HI Labs researcher Corinne Brenner was invited to attend PyGotham 2015, here are a few of her key reflections.
This weekend’s PyGotham conference renewed an appreciation for all things Python in NYC. Python is a programming language known for being concise and easy for humans to read. As the R-using sole holdout at Harmony Institute, I’m still getting used to Python’s conventions and approaches to data gathering, analysis, and presentation. PyGotham was a chance for me to see what others are doing, and get excited about new possibilities.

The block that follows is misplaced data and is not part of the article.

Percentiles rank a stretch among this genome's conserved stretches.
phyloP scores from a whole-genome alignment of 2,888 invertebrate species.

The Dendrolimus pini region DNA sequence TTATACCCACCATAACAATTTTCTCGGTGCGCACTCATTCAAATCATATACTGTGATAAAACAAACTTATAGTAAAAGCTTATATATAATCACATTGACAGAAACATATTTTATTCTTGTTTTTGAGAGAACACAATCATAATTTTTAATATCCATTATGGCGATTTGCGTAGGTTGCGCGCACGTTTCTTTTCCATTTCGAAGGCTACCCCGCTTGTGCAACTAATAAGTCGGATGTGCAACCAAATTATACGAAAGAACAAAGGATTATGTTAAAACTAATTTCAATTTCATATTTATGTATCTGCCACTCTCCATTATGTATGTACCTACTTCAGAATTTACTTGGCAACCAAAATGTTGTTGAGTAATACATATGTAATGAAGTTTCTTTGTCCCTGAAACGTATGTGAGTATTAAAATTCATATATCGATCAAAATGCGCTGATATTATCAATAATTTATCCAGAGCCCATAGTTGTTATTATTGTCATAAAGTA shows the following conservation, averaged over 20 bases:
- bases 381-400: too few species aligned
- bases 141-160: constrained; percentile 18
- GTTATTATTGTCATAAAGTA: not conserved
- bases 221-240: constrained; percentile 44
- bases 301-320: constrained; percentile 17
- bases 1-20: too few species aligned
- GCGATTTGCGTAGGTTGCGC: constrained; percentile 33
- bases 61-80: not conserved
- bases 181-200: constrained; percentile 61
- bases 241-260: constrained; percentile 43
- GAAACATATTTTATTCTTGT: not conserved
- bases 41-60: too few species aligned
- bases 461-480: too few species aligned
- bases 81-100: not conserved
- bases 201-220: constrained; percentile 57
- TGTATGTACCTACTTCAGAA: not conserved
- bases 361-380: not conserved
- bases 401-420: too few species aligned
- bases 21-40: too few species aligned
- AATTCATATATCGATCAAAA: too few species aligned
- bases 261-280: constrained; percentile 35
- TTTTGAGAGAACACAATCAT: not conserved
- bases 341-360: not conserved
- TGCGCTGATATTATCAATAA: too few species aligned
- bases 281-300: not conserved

The range of topics, industries, and goals represented by different users at PyGotham was impressive. From detecting sarcasm in speech to developing a database of NYC boiler information, presenters discussed how they’re using the seemingly infinite flexibility Python to attack their problems. The audience also had a diverse range of expertise required, from the newer users wrapping heads around constructing a web app (Thanks, Kat Chuang) or a data pipeline (Thanks, Joe Cabrera), to more experts debating the relative merits of running applications on cloud container services (Thanks, Jeff Uthaichai and Chris Becker) and scaling automated recommendations in real time (Thanks, Brian Muller).